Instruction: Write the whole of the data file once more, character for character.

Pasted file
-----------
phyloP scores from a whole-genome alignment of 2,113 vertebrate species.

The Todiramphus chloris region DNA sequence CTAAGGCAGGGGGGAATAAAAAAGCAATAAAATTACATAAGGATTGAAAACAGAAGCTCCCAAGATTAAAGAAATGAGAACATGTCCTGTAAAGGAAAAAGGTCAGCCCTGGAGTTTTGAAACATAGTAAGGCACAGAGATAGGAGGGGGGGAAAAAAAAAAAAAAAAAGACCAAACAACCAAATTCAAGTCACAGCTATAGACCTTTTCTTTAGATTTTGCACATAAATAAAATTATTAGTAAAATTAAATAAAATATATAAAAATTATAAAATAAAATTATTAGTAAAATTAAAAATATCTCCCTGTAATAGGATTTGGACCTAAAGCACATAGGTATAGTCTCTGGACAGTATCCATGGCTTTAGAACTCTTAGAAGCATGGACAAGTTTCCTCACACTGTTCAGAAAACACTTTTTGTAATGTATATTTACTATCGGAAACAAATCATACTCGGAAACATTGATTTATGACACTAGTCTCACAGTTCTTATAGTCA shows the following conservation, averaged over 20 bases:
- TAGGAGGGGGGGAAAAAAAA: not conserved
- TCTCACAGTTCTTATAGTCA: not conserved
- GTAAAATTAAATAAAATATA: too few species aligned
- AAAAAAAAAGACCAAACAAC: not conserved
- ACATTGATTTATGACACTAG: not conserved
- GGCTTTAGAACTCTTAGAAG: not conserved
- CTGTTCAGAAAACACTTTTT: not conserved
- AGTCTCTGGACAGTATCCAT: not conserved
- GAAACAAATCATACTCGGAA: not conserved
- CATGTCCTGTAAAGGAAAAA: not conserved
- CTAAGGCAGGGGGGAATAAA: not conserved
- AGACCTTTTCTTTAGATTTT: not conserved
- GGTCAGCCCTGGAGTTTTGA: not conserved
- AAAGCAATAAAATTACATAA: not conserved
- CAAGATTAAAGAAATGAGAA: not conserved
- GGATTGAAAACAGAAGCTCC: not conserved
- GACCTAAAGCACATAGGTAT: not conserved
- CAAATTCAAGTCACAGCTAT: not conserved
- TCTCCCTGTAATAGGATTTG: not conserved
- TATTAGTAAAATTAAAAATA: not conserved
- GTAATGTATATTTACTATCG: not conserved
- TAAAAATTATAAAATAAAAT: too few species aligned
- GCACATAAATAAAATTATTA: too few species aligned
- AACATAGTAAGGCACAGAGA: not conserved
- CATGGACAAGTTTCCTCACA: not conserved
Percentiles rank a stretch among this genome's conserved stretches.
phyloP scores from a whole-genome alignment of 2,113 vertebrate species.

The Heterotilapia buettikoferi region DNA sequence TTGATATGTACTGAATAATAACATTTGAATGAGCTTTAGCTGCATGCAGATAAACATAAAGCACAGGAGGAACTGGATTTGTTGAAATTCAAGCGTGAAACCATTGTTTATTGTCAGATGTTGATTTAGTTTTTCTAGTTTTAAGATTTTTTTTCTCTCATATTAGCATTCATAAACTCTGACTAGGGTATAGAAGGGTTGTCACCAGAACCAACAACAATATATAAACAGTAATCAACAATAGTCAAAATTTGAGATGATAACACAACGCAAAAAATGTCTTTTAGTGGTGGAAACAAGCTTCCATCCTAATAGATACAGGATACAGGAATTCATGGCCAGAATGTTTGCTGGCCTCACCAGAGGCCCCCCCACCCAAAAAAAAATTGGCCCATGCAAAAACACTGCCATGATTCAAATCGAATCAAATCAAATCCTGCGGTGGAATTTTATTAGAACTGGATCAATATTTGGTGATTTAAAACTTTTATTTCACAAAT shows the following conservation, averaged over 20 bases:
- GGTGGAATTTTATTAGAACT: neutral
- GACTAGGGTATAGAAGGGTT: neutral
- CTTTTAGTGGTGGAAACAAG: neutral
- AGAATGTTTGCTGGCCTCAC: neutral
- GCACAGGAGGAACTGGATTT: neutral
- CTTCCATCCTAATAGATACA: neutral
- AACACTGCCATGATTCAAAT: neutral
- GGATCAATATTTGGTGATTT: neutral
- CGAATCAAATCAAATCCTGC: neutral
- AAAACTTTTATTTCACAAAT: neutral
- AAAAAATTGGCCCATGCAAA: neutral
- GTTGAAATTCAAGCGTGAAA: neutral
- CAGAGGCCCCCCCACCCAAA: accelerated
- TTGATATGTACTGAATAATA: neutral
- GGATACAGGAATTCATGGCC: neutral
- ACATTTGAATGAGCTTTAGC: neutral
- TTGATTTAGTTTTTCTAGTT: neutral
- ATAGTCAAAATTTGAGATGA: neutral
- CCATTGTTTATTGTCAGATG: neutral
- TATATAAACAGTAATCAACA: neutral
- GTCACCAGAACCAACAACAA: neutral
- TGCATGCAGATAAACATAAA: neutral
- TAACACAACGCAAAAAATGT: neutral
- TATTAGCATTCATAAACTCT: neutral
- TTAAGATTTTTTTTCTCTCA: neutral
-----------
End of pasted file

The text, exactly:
phyloP scores from a whole-genome alignment of 2,113 vertebrate species.

The Todiramphus chloris region DNA sequence CTAAGGCAGGGGGGAATAAAAAAGCAATAAAATTACATAAGGATTGAAAACAGAAGCTCCCAAGATTAAAGAAATGAGAACATGTCCTGTAAAGGAAAAAGGTCAGCCCTGGAGTTTTGAAACATAGTAAGGCACAGAGATAGGAGGGGGGGAAAAAAAAAAAAAAAAAGACCAAACAACCAAATTCAAGTCACAGCTATAGACCTTTTCTTTAGATTTTGCACATAAATAAAATTATTAGTAAAATTAAATAAAATATATAAAAATTATAAAATAAAATTATTAGTAAAATTAAAAATATCTCCCTGTAATAGGATTTGGACCTAAAGCACATAGGTATAGTCTCTGGACAGTATCCATGGCTTTAGAACTCTTAGAAGCATGGACAAGTTTCCTCACACTGTTCAGAAAACACTTTTTGTAATGTATATTTACTATCGGAAACAAATCATACTCGGAAACATTGATTTATGACACTAGTCTCACAGTTCTTATAGTCA shows the following conservation, averaged over 20 bases:
- TAGGAGGGGGGGAAAAAAAA: not conserved
- TCTCACAGTTCTTATAGTCA: not conserved
- GTAAAATTAAATAAAATATA: too few species aligned
- AAAAAAAAAGACCAAACAAC: not conserved
- ACATTGATTTATGACACTAG: not conserved
- GGCTTTAGAACTCTTAGAAG: not conserved
- CTGTTCAGAAAACACTTTTT: not conserved
- AGTCTCTGGACAGTATCCAT: not conserved
- GAAACAAATCATACTCGGAA: not conserved
- CATGTCCTGTAAAGGAAAAA: not conserved
- CTAAGGCAGGGGGGAATAAA: not conserved
- AGACCTTTTCTTTAGATTTT: not conserved
- GGTCAGCCCTGGAGTTTTGA: not conserved
- AAAGCAATAAAATTACATAA: not conserved
- CAAGATTAAAGAAATGAGAA: not conserved
- GGATTGAAAACAGAAGCTCC: not conserved
- GACCTAAAGCACATAGGTAT: not conserved
- CAAATTCAAGTCACAGCTAT: not conserved
- TCTCCCTGTAATAGGATTTG: not conserved
- TATTAGTAAAATTAAAAATA: not conserved
- GTAATGTATATTTACTATCG: not conserved
- TAAAAATTATAAAATAAAAT: too few species aligned
- GCACATAAATAAAATTATTA: too few species aligned
- AACATAGTAAGGCACAGAGA: not conserved
- CATGGACAAGTTTCCTCACA: not conserved
Percentiles rank a stretch among this genome's conserved stretches.
phyloP scores from a whole-genome alignment of 2,113 vertebrate species.

The Heterotilapia buettikoferi region DNA sequence TTGATATGTACTGAATAATAACATTTGAATGAGCTTTAGCTGCATGCAGATAAACATAAAGCACAGGAGGAACTGGATTTGTTGAAATTCAAGCGTGAAACCATTGTTTATTGTCAGATGTTGATTTAGTTTTTCTAGTTTTAAGATTTTTTTTCTCTCATATTAGCATTCATAAACTCTGACTAGGGTATAGAAGGGTTGTCACCAGAACCAACAACAATATATAAACAGTAATCAACAATAGTCAAAATTTGAGATGATAACACAACGCAAAAAATGTCTTTTAGTGGTGGAAACAAGCTTCCATCCTAATAGATACAGGATACAGGAATTCATGGCCAGAATGTTTGCTGGCCTCACCAGAGGCCCCCCCACCCAAAAAAAAATTGGCCCATGCAAAAACACTGCCATGATTCAAATCGAATCAAATCAAATCCTGCGGTGGAATTTTATTAGAACTGGATCAATATTTGGTGATTTAAAACTTTTATTTCACAAAT shows the following conservation, averaged over 20 bases:
- GGTGGAATTTTATTAGAACT: neutral
- GACTAGGGTATAGAAGGGTT: neutral
- CTTTTAGTGGTGGAAACAAG: neutral
- AGAATGTTTGCTGGCCTCAC: neutral
- GCACAGGAGGAACTGGATTT: neutral
- CTTCCATCCTAATAGATACA: neutral
- AACACTGCCATGATTCAAAT: neutral
- GGATCAATATTTGGTGATTT: neutral
- CGAATCAAATCAAATCCTGC: neutral
- AAAACTTTTATTTCACAAAT: neutral
- AAAAAATTGGCCCATGCAAA: neutral
- GTTGAAATTCAAGCGTGAAA: neutral
- CAGAGGCCCCCCCACCCAAA: accelerated
- TTGATATGTACTGAATAATA: neutral
- GGATACAGGAATTCATGGCC: neutral
- ACATTTGAATGAGCTTTAGC: neutral
- TTGATTTAGTTTTTCTAGTT: neutral
- ATAGTCAAAATTTGAGATGA: neutral
- CCATTGTTTATTGTCAGATG: neutral
- TATATAAACAGTAATCAACA: neutral
- GTCACCAGAACCAACAACAA: neutral
- TGCATGCAGATAAACATAAA: neutral
- TAACACAACGCAAAAAATGT: neutral
- TATTAGCATTCATAAACTCT: neutral
- TTAAGATTTTTTTTCTCTCA: neutral